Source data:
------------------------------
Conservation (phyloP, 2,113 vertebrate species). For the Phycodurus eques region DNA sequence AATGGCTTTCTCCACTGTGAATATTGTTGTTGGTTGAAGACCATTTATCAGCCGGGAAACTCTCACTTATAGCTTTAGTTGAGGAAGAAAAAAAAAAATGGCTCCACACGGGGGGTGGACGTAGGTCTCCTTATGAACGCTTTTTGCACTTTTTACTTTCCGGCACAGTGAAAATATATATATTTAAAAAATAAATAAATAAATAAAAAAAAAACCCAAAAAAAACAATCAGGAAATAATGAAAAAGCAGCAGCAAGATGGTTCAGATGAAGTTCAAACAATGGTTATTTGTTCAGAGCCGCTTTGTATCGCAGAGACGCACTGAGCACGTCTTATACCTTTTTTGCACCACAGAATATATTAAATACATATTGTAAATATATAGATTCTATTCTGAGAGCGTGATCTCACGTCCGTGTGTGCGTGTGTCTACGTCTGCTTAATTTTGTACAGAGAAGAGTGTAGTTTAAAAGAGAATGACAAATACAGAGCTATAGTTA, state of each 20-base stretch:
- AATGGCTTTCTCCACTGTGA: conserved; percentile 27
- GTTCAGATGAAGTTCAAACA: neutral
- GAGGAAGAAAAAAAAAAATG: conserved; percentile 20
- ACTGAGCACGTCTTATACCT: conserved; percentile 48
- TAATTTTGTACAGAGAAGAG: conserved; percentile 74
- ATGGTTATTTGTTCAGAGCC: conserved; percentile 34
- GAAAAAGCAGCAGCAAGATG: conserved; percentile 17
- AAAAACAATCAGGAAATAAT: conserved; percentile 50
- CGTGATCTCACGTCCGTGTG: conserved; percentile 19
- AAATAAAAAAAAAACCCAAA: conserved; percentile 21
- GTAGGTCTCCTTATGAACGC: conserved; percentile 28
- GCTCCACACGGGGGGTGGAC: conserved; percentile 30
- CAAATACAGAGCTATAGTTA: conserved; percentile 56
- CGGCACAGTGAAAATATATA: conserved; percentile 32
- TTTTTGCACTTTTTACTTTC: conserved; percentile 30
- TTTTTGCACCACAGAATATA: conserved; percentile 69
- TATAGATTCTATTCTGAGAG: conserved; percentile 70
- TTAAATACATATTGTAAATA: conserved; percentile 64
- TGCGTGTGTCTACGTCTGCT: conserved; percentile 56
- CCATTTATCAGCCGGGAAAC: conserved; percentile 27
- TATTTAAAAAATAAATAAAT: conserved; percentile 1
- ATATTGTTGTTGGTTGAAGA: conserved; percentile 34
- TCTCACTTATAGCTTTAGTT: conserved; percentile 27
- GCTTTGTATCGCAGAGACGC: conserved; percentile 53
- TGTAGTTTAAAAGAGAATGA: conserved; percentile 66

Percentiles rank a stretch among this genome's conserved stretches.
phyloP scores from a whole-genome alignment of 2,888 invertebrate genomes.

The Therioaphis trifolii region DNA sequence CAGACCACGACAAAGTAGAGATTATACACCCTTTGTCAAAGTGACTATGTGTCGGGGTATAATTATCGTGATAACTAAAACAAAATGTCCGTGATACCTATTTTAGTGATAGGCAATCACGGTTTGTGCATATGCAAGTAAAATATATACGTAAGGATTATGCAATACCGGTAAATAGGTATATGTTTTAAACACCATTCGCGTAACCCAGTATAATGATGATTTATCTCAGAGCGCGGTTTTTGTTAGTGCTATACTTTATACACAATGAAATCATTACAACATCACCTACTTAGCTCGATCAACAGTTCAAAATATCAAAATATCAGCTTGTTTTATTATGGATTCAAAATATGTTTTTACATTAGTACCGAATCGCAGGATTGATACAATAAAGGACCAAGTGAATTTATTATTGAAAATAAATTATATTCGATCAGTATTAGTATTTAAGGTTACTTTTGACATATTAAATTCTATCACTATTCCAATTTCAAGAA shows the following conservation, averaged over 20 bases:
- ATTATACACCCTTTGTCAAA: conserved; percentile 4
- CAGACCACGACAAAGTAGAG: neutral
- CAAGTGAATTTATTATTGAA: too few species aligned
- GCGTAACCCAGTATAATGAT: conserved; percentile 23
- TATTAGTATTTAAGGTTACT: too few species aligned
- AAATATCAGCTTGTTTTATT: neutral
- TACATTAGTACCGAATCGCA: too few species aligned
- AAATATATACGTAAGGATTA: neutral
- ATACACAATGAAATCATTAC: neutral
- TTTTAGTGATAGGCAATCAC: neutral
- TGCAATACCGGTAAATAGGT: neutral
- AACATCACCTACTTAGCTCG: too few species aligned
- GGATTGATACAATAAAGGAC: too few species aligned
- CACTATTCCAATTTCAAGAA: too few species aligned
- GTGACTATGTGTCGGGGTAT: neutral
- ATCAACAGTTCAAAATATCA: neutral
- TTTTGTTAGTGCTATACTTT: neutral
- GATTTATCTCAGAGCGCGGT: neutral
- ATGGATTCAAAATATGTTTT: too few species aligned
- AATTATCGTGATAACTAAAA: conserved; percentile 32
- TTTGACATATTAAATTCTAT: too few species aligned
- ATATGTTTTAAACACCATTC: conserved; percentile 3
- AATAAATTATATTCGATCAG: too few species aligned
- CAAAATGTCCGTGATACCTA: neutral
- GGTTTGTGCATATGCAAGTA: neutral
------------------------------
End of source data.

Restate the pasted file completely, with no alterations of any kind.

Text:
Conservation (phyloP, 2,113 vertebrate species). For the Phycodurus eques region DNA sequence AATGGCTTTCTCCACTGTGAATATTGTTGTTGGTTGAAGACCATTTATCAGCCGGGAAACTCTCACTTATAGCTTTAGTTGAGGAAGAAAAAAAAAAATGGCTCCACACGGGGGGTGGACGTAGGTCTCCTTATGAACGCTTTTTGCACTTTTTACTTTCCGGCACAGTGAAAATATATATATTTAAAAAATAAATAAATAAATAAAAAAAAAACCCAAAAAAAACAATCAGGAAATAATGAAAAAGCAGCAGCAAGATGGTTCAGATGAAGTTCAAACAATGGTTATTTGTTCAGAGCCGCTTTGTATCGCAGAGACGCACTGAGCACGTCTTATACCTTTTTTGCACCACAGAATATATTAAATACATATTGTAAATATATAGATTCTATTCTGAGAGCGTGATCTCACGTCCGTGTGTGCGTGTGTCTACGTCTGCTTAATTTTGTACAGAGAAGAGTGTAGTTTAAAAGAGAATGACAAATACAGAGCTATAGTTA, state of each 20-base stretch:
- AATGGCTTTCTCCACTGTGA: conserved; percentile 27
- GTTCAGATGAAGTTCAAACA: neutral
- GAGGAAGAAAAAAAAAAATG: conserved; percentile 20
- ACTGAGCACGTCTTATACCT: conserved; percentile 48
- TAATTTTGTACAGAGAAGAG: conserved; percentile 74
- ATGGTTATTTGTTCAGAGCC: conserved; percentile 34
- GAAAAAGCAGCAGCAAGATG: conserved; percentile 17
- AAAAACAATCAGGAAATAAT: conserved; percentile 50
- CGTGATCTCACGTCCGTGTG: conserved; percentile 19
- AAATAAAAAAAAAACCCAAA: conserved; percentile 21
- GTAGGTCTCCTTATGAACGC: conserved; percentile 28
- GCTCCACACGGGGGGTGGAC: conserved; percentile 30
- CAAATACAGAGCTATAGTTA: conserved; percentile 56
- CGGCACAGTGAAAATATATA: conserved; percentile 32
- TTTTTGCACTTTTTACTTTC: conserved; percentile 30
- TTTTTGCACCACAGAATATA: conserved; percentile 69
- TATAGATTCTATTCTGAGAG: conserved; percentile 70
- TTAAATACATATTGTAAATA: conserved; percentile 64
- TGCGTGTGTCTACGTCTGCT: conserved; percentile 56
- CCATTTATCAGCCGGGAAAC: conserved; percentile 27
- TATTTAAAAAATAAATAAAT: conserved; percentile 1
- ATATTGTTGTTGGTTGAAGA: conserved; percentile 34
- TCTCACTTATAGCTTTAGTT: conserved; percentile 27
- GCTTTGTATCGCAGAGACGC: conserved; percentile 53
- TGTAGTTTAAAAGAGAATGA: conserved; percentile 66

Percentiles rank a stretch among this genome's conserved stretches.
phyloP scores from a whole-genome alignment of 2,888 invertebrate genomes.

The Therioaphis trifolii region DNA sequence CAGACCACGACAAAGTAGAGATTATACACCCTTTGTCAAAGTGACTATGTGTCGGGGTATAATTATCGTGATAACTAAAACAAAATGTCCGTGATACCTATTTTAGTGATAGGCAATCACGGTTTGTGCATATGCAAGTAAAATATATACGTAAGGATTATGCAATACCGGTAAATAGGTATATGTTTTAAACACCATTCGCGTAACCCAGTATAATGATGATTTATCTCAGAGCGCGGTTTTTGTTAGTGCTATACTTTATACACAATGAAATCATTACAACATCACCTACTTAGCTCGATCAACAGTTCAAAATATCAAAATATCAGCTTGTTTTATTATGGATTCAAAATATGTTTTTACATTAGTACCGAATCGCAGGATTGATACAATAAAGGACCAAGTGAATTTATTATTGAAAATAAATTATATTCGATCAGTATTAGTATTTAAGGTTACTTTTGACATATTAAATTCTATCACTATTCCAATTTCAAGAA shows the following conservation, averaged over 20 bases:
- ATTATACACCCTTTGTCAAA: conserved; percentile 4
- CAGACCACGACAAAGTAGAG: neutral
- CAAGTGAATTTATTATTGAA: too few species aligned
- GCGTAACCCAGTATAATGAT: conserved; percentile 23
- TATTAGTATTTAAGGTTACT: too few species aligned
- AAATATCAGCTTGTTTTATT: neutral
- TACATTAGTACCGAATCGCA: too few species aligned
- AAATATATACGTAAGGATTA: neutral
- ATACACAATGAAATCATTAC: neutral
- TTTTAGTGATAGGCAATCAC: neutral
- TGCAATACCGGTAAATAGGT: neutral
- AACATCACCTACTTAGCTCG: too few species aligned
- GGATTGATACAATAAAGGAC: too few species aligned
- CACTATTCCAATTTCAAGAA: too few species aligned
- GTGACTATGTGTCGGGGTAT: neutral
- ATCAACAGTTCAAAATATCA: neutral
- TTTTGTTAGTGCTATACTTT: neutral
- GATTTATCTCAGAGCGCGGT: neutral
- ATGGATTCAAAATATGTTTT: too few species aligned
- AATTATCGTGATAACTAAAA: conserved; percentile 32
- TTTGACATATTAAATTCTAT: too few species aligned
- ATATGTTTTAAACACCATTC: conserved; percentile 3
- AATAAATTATATTCGATCAG: too few species aligned
- CAAAATGTCCGTGATACCTA: neutral
- GGTTTGTGCATATGCAAGTA: neutral